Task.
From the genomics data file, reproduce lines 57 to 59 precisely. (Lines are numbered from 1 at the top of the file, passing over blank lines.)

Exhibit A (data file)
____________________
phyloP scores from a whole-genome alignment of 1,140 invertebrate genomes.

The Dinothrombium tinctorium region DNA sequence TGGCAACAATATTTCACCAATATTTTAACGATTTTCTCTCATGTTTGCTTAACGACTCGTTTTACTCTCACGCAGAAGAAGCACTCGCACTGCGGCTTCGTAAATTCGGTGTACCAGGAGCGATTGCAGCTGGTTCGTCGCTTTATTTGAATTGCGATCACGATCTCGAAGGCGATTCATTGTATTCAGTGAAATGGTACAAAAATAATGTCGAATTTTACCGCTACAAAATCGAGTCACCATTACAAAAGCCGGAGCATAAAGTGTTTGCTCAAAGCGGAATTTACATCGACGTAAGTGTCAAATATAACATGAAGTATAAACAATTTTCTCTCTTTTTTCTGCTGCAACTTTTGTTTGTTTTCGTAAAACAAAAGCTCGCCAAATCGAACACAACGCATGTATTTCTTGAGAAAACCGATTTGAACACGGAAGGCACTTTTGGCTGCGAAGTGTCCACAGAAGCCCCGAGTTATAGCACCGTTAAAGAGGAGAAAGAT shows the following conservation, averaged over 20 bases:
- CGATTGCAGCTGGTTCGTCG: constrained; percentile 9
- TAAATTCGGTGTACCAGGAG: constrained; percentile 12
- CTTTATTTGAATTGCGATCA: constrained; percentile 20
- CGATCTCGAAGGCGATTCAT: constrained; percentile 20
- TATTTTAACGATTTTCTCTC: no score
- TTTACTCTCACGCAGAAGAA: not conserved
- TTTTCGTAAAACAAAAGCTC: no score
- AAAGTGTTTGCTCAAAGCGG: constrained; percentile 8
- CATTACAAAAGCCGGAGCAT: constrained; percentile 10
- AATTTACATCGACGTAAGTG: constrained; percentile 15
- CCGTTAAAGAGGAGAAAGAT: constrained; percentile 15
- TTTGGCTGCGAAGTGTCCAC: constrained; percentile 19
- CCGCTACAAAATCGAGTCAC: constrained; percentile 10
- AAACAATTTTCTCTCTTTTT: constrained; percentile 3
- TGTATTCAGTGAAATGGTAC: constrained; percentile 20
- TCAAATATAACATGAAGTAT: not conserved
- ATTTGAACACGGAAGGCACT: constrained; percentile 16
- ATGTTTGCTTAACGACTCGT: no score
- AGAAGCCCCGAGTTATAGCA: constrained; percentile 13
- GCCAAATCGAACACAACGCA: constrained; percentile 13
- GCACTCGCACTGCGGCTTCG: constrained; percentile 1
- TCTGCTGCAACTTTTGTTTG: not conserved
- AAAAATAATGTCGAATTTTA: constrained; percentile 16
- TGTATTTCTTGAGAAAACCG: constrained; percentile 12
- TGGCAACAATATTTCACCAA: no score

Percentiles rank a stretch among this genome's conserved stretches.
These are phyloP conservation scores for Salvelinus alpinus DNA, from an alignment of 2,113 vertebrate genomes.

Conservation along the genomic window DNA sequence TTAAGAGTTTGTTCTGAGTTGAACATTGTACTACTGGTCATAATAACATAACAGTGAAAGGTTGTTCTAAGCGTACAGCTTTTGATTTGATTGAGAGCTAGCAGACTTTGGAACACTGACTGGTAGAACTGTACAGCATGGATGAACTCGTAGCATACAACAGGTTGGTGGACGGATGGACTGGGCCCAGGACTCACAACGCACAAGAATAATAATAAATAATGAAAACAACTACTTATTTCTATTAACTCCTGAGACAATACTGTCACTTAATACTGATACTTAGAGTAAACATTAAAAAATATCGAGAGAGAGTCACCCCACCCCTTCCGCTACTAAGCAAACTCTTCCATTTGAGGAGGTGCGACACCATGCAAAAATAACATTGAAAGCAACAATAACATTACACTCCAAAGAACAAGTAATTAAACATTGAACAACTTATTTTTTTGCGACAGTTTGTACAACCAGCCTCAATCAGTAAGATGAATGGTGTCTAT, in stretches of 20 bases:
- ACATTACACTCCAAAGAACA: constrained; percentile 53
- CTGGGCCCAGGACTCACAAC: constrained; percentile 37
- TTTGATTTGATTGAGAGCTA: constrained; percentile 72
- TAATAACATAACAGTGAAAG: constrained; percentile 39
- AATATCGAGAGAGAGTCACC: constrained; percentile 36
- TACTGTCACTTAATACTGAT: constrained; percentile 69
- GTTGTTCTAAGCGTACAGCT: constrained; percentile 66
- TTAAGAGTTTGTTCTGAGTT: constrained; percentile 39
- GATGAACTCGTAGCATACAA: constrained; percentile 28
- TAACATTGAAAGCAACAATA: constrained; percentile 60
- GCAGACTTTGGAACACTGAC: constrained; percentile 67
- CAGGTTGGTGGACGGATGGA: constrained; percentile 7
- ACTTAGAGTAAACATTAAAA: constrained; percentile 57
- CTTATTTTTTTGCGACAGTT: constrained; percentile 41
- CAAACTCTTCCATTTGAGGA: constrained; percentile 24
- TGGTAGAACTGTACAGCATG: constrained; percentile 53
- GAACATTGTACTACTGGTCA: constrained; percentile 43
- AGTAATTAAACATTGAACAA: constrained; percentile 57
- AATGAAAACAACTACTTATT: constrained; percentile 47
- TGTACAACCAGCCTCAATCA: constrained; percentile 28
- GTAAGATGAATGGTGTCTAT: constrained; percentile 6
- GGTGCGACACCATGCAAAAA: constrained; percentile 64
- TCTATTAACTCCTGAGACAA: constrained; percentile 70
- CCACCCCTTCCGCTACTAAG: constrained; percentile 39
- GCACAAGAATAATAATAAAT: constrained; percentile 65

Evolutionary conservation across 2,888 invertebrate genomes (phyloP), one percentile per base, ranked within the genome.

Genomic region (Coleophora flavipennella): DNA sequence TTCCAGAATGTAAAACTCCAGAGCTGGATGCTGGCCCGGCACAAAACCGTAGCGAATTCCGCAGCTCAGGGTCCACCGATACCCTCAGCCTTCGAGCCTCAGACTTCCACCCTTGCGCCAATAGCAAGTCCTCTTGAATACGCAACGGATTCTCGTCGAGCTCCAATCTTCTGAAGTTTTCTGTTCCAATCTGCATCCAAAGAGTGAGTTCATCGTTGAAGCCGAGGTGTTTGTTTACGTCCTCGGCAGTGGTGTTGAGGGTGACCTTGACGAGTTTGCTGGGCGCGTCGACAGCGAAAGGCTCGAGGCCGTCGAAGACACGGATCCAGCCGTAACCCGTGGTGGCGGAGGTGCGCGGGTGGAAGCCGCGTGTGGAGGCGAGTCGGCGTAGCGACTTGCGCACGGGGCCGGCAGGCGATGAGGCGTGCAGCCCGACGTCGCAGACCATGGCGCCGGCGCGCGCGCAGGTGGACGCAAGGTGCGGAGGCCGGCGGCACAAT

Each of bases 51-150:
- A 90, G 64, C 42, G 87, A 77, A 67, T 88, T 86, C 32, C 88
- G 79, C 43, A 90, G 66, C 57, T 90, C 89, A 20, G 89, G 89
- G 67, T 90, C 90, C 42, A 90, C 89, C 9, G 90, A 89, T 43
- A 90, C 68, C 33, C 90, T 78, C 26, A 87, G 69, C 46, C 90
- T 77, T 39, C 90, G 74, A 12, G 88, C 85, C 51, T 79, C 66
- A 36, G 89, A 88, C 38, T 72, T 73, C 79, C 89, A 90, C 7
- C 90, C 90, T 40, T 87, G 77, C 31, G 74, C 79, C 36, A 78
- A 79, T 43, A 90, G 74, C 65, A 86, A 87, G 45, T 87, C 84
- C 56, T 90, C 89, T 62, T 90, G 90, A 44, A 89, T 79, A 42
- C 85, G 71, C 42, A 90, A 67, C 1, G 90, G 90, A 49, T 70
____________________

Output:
Genomic region (Coleophora flavipennella): DNA sequence TTCCAGAATGTAAAACTCCAGAGCTGGATGCTGGCCCGGCACAAAACCGTAGCGAATTCCGCAGCTCAGGGTCCACCGATACCCTCAGCCTTCGAGCCTCAGACTTCCACCCTTGCGCCAATAGCAAGTCCTCTTGAATACGCAACGGATTCTCGTCGAGCTCCAATCTTCTGAAGTTTTCTGTTCCAATCTGCATCCAAAGAGTGAGTTCATCGTTGAAGCCGAGGTGTTTGTTTACGTCCTCGGCAGTGGTGTTGAGGGTGACCTTGACGAGTTTGCTGGGCGCGTCGACAGCGAAAGGCTCGAGGCCGTCGAAGACACGGATCCAGCCGTAACCCGTGGTGGCGGAGGTGCGCGGGTGGAAGCCGCGTGTGGAGGCGAGTCGGCGTAGCGACTTGCGCACGGGGCCGGCAGGCGATGAGGCGTGCAGCCCGACGTCGCAGACCATGGCGCCGGCGCGCGCGCAGGTGGACGCAAGGTGCGGAGGCCGGCGGCACAAT

Each of bases 51-150:
- A 90, G 64, C 42, G 87, A 77, A 67, T 88, T 86, C 32, C 88